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Granville County

Granville County, NC


GRANVILLE COUNTY GOVERNMENT:
https://www.granvillecounty.org/


COUNTY SEAT: Oxford


FORMED: 1746
FORMED FROM: Edgecombe


LAND AREA: 531.57 square miles


2018 POPULATION ESTIMATE: 60,115   

White: 64.5%

Black/African American: 32.1% 

American Indian: 0.8%

Asian: 0.7%    

Pacific Islander: 0.1%

Two or more races: 1.7%

Hispanic/Latino: 8.2% (of any race)


From State & County QuickFacts, US Census Bureau, 2018.


CONGRESSIONAL DISTRICT: 1ST


BIOGRAPHIES FORBiography icon
Granville County


Bobcat trackWILDLIFE PROFILES FOR
Piedmont region


GEOGRAPHIC INFORMATION


REGION: Piedmont
RIVER BASIN: Neuse, Roanoke, Tar-Pamlico, Map
NEIGHBORING COUNTIES: Durham, Franklin, Person, Vance, Wake

Granville County, NC

See also: North Carolina Counties (to access links to NCpedia articles for all 100 counties)


by Allyson C. Criner, 2006


Granville County, located in the Piedmont region of north central North Carolina and partially bordered by the state of Virginia, was formed in 1746 from Edgecombe County. It was named for John Lord Carteret, second Earl Granville, who was granted the land of the Granville District by King George II. The county reached its present dimensions after being divided in 1752, 1764, and 1881 to form parts of Orange, Bute (no longer extant), and Vance Counties, respectively. Oxford is the county seat, having succeeded Granville Court House in that capacity in 1811. Other communities in Granville County include Butner, Creedmoor, Stem, and Stovall.


Tuscarora and Saponi Indians dominated the many tribes that once inhabited Granville County. Settlers, mostly from Virginia, began to occupy the area after the Tuscarora War of 1711-13. Agriculture, particularly the production of tobacco using slave labor, drove the early economy of Granville County, which, during slavery's peak in the mid-nineteenth century, was one of a handful of North Carolina counties with as many as 10,000 slaves. The county also had a sizable community of free blacks, including dozens of craftsmen such as the masons who helped build the homes of some of the county's more affluent families. The development in the 1850s of bright leaf tobacco, which could be cultivated in the sandy soil of the Piedmont, kept tobacco production strong in the county following the elimination of a slave-based plantation economy.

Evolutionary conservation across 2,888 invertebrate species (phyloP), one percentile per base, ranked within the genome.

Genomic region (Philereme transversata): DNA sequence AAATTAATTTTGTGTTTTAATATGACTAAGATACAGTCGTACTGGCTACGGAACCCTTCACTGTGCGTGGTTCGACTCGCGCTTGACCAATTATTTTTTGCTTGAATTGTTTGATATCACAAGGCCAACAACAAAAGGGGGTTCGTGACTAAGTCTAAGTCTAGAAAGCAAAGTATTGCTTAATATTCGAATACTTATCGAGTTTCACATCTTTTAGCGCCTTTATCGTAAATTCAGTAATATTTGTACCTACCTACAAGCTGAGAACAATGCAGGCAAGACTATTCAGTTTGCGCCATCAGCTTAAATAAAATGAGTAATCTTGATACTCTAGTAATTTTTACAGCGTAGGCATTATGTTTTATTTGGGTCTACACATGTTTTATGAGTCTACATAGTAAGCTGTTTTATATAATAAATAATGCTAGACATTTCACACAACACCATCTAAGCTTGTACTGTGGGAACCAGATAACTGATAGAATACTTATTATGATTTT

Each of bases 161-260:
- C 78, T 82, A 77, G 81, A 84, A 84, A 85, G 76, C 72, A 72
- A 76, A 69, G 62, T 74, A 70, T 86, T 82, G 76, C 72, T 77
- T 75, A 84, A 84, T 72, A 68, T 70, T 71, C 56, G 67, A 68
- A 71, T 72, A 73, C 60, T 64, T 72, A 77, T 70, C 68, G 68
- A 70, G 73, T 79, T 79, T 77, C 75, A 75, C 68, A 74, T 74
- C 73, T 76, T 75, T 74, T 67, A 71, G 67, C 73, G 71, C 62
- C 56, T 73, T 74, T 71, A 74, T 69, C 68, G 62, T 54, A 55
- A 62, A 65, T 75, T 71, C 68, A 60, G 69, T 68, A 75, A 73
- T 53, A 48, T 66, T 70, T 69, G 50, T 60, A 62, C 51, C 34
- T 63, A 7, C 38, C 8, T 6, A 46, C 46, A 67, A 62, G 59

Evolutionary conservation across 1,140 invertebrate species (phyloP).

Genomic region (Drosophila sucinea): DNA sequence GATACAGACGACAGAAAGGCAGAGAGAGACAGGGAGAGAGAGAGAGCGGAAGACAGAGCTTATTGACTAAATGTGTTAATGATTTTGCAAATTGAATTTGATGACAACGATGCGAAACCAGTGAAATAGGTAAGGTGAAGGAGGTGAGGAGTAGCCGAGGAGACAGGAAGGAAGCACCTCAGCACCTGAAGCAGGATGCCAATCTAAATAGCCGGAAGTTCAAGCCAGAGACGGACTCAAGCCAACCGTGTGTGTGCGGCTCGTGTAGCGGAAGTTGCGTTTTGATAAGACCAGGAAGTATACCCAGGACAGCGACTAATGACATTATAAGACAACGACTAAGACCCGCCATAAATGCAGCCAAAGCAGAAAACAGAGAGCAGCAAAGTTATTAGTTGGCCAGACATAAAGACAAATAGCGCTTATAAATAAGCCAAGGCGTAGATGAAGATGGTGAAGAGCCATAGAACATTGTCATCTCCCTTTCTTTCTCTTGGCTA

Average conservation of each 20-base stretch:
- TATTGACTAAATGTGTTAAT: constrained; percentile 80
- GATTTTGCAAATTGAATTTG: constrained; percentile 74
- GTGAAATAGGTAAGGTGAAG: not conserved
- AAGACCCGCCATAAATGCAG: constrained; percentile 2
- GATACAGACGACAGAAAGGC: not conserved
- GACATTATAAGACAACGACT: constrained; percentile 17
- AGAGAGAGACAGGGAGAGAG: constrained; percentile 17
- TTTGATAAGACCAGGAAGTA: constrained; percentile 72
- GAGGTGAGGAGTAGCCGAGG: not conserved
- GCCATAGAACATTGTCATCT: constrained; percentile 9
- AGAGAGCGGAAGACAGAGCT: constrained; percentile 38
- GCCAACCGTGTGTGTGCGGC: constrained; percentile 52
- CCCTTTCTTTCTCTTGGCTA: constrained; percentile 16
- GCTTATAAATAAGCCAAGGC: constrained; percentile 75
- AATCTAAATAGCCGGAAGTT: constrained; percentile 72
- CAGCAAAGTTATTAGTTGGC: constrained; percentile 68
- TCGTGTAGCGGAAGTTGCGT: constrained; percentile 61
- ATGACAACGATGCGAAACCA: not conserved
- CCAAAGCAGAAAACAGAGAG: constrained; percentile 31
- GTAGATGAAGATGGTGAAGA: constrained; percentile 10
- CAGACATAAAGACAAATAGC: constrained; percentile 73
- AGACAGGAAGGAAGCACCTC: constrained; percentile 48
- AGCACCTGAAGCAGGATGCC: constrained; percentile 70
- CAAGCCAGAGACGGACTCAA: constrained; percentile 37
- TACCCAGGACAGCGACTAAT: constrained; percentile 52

Granville County is still one of the largest tobacco-producing areas in the state, but with the introduction of manufacturing industries, the county's economy is no longer primarily agricultural. Manufactured products include apparel, tires, telecommunications equipment, cosmetics, and china. Camp Butner, a major World War II military installation, was converted for other uses, including a federal prison and state mental hospital. In 2004 the population of Granville County was estimated to be 53,000.



Annotated history of Granville County's formation:


For an annotated history of the county's formation, with the laws affecting the county, boundary lines and changes, and other origin information, visit these references in The Formation of the North Carolina Counties (Corbitt, 2000), available online at North Carolina Digital Collections (note, there may be additional items of interest for the county not listed here):


County formation history: http://digital.ncdcr.gov/cdm/ref/collection/p16062coll9/id/289882


Index entry for the county: http://digital.ncdcr.gov/cdm/ref/collection/p16062coll9/id/290082

References:


Lewis Bowling, Granville County Revisited (2003).


Additional resources:


Corbitt, David Leroy. 2000. The formation of the North Carolina counties, 1663-1943https://digital.ncdcr.gov/digital/collection/p16062coll9/id/290103 (accessed June 20, 2017).


Granville County Government: http://www.granvillecounty.org/government/


Granville County Chamber of Commerce: https://granville-chamber.com/


DigitalNC, Granville County: http://www.digitalnc.org/counties/granville-county/


North Carolina Digital Collections (explore by place, time period, format): https://digital.ncdcr.gov/


Image credits:


Rudersdorf, Amy. 2010. "NC County Maps." Government & Heritage Library, State Library of North Carolina.

Origin - location: 

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